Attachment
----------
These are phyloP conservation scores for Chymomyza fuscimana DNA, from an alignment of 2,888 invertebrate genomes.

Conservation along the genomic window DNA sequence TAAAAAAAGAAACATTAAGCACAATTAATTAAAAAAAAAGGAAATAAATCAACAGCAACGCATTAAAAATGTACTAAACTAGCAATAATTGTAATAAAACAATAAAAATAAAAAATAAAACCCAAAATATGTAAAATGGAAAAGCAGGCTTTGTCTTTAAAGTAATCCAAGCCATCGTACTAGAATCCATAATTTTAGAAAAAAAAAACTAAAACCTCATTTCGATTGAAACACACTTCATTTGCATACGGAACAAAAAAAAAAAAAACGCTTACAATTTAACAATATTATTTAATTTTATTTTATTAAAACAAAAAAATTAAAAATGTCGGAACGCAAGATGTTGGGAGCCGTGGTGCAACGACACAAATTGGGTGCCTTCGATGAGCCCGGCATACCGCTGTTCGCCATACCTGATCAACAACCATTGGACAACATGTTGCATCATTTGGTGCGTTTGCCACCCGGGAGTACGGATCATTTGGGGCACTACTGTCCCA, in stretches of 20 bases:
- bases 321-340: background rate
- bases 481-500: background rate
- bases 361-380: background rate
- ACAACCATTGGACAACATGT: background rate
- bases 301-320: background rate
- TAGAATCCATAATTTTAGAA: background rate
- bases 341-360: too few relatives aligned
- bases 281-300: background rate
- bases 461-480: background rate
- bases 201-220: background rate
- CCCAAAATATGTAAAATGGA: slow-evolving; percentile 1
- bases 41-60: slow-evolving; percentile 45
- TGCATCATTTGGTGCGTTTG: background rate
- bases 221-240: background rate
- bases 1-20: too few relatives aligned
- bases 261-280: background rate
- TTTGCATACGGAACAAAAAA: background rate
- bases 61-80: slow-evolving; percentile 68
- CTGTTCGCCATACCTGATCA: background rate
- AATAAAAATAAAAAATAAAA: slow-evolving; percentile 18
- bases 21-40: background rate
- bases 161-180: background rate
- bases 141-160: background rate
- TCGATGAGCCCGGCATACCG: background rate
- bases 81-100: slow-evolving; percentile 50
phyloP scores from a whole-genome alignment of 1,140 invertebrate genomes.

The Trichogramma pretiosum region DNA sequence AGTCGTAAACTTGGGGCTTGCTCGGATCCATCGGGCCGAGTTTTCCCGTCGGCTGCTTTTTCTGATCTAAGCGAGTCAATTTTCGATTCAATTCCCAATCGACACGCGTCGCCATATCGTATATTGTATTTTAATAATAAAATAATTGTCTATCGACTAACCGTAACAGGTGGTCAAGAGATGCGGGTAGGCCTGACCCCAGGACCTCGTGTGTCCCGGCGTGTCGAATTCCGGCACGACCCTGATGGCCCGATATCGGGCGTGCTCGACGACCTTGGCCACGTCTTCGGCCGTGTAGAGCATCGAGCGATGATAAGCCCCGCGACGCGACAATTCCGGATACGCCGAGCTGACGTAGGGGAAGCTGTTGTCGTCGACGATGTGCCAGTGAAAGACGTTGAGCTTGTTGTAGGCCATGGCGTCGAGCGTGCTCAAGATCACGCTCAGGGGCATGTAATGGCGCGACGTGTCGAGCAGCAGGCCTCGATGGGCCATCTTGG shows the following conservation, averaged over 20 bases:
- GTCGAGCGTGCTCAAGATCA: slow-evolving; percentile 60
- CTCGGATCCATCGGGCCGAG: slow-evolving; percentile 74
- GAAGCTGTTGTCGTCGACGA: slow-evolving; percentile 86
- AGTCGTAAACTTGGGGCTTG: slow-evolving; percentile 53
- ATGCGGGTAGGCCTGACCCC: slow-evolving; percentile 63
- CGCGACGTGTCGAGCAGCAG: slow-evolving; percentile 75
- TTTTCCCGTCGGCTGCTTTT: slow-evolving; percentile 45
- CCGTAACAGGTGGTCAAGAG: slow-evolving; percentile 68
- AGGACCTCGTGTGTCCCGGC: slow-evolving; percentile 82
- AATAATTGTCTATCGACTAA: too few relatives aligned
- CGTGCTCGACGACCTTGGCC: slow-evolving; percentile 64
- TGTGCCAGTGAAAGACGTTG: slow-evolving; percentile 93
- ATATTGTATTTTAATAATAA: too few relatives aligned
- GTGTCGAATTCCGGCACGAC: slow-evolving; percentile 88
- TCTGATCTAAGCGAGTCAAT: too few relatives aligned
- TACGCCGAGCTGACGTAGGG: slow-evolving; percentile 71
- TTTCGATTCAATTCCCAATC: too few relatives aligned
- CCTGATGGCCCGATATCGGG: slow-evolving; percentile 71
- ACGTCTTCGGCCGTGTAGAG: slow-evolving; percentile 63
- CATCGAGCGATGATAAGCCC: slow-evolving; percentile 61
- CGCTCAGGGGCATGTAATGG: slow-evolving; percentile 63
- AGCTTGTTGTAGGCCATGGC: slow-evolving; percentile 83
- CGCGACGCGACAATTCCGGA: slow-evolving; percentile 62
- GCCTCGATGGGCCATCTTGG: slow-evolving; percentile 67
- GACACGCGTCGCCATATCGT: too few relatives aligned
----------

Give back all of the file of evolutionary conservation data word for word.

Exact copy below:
These are phyloP conservation scores for Chymomyza fuscimana DNA, from an alignment of 2,888 invertebrate genomes.

Conservation along the genomic window DNA sequence TAAAAAAAGAAACATTAAGCACAATTAATTAAAAAAAAAGGAAATAAATCAACAGCAACGCATTAAAAATGTACTAAACTAGCAATAATTGTAATAAAACAATAAAAATAAAAAATAAAACCCAAAATATGTAAAATGGAAAAGCAGGCTTTGTCTTTAAAGTAATCCAAGCCATCGTACTAGAATCCATAATTTTAGAAAAAAAAAACTAAAACCTCATTTCGATTGAAACACACTTCATTTGCATACGGAACAAAAAAAAAAAAAACGCTTACAATTTAACAATATTATTTAATTTTATTTTATTAAAACAAAAAAATTAAAAATGTCGGAACGCAAGATGTTGGGAGCCGTGGTGCAACGACACAAATTGGGTGCCTTCGATGAGCCCGGCATACCGCTGTTCGCCATACCTGATCAACAACCATTGGACAACATGTTGCATCATTTGGTGCGTTTGCCACCCGGGAGTACGGATCATTTGGGGCACTACTGTCCCA, in stretches of 20 bases:
- bases 321-340: background rate
- bases 481-500: background rate
- bases 361-380: background rate
- ACAACCATTGGACAACATGT: background rate
- bases 301-320: background rate
- TAGAATCCATAATTTTAGAA: background rate
- bases 341-360: too few relatives aligned
- bases 281-300: background rate
- bases 461-480: background rate
- bases 201-220: background rate
- CCCAAAATATGTAAAATGGA: slow-evolving; percentile 1
- bases 41-60: slow-evolving; percentile 45
- TGCATCATTTGGTGCGTTTG: background rate
- bases 221-240: background rate
- bases 1-20: too few relatives aligned
- bases 261-280: background rate
- TTTGCATACGGAACAAAAAA: background rate
- bases 61-80: slow-evolving; percentile 68
- CTGTTCGCCATACCTGATCA: background rate
- AATAAAAATAAAAAATAAAA: slow-evolving; percentile 18
- bases 21-40: background rate
- bases 161-180: background rate
- bases 141-160: background rate
- TCGATGAGCCCGGCATACCG: background rate
- bases 81-100: slow-evolving; percentile 50
phyloP scores from a whole-genome alignment of 1,140 invertebrate genomes.

The Trichogramma pretiosum region DNA sequence AGTCGTAAACTTGGGGCTTGCTCGGATCCATCGGGCCGAGTTTTCCCGTCGGCTGCTTTTTCTGATCTAAGCGAGTCAATTTTCGATTCAATTCCCAATCGACACGCGTCGCCATATCGTATATTGTATTTTAATAATAAAATAATTGTCTATCGACTAACCGTAACAGGTGGTCAAGAGATGCGGGTAGGCCTGACCCCAGGACCTCGTGTGTCCCGGCGTGTCGAATTCCGGCACGACCCTGATGGCCCGATATCGGGCGTGCTCGACGACCTTGGCCACGTCTTCGGCCGTGTAGAGCATCGAGCGATGATAAGCCCCGCGACGCGACAATTCCGGATACGCCGAGCTGACGTAGGGGAAGCTGTTGTCGTCGACGATGTGCCAGTGAAAGACGTTGAGCTTGTTGTAGGCCATGGCGTCGAGCGTGCTCAAGATCACGCTCAGGGGCATGTAATGGCGCGACGTGTCGAGCAGCAGGCCTCGATGGGCCATCTTGG shows the following conservation, averaged over 20 bases:
- GTCGAGCGTGCTCAAGATCA: slow-evolving; percentile 60
- CTCGGATCCATCGGGCCGAG: slow-evolving; percentile 74
- GAAGCTGTTGTCGTCGACGA: slow-evolving; percentile 86
- AGTCGTAAACTTGGGGCTTG: slow-evolving; percentile 53
- ATGCGGGTAGGCCTGACCCC: slow-evolving; percentile 63
- CGCGACGTGTCGAGCAGCAG: slow-evolving; percentile 75
- TTTTCCCGTCGGCTGCTTTT: slow-evolving; percentile 45
- CCGTAACAGGTGGTCAAGAG: slow-evolving; percentile 68
- AGGACCTCGTGTGTCCCGGC: slow-evolving; percentile 82
- AATAATTGTCTATCGACTAA: too few relatives aligned
- CGTGCTCGACGACCTTGGCC: slow-evolving; percentile 64
- TGTGCCAGTGAAAGACGTTG: slow-evolving; percentile 93
- ATATTGTATTTTAATAATAA: too few relatives aligned
- GTGTCGAATTCCGGCACGAC: slow-evolving; percentile 88
- TCTGATCTAAGCGAGTCAAT: too few relatives aligned
- TACGCCGAGCTGACGTAGGG: slow-evolving; percentile 71
- TTTCGATTCAATTCCCAATC: too few relatives aligned
- CCTGATGGCCCGATATCGGG: slow-evolving; percentile 71
- ACGTCTTCGGCCGTGTAGAG: slow-evolving; percentile 63
- CATCGAGCGATGATAAGCCC: slow-evolving; percentile 61
- CGCTCAGGGGCATGTAATGG: slow-evolving; percentile 63
- AGCTTGTTGTAGGCCATGGC: slow-evolving; percentile 83
- CGCGACGCGACAATTCCGGA: slow-evolving; percentile 62
- GCCTCGATGGGCCATCTTGG: slow-evolving; percentile 67
- GACACGCGTCGCCATATCGT: too few relatives aligned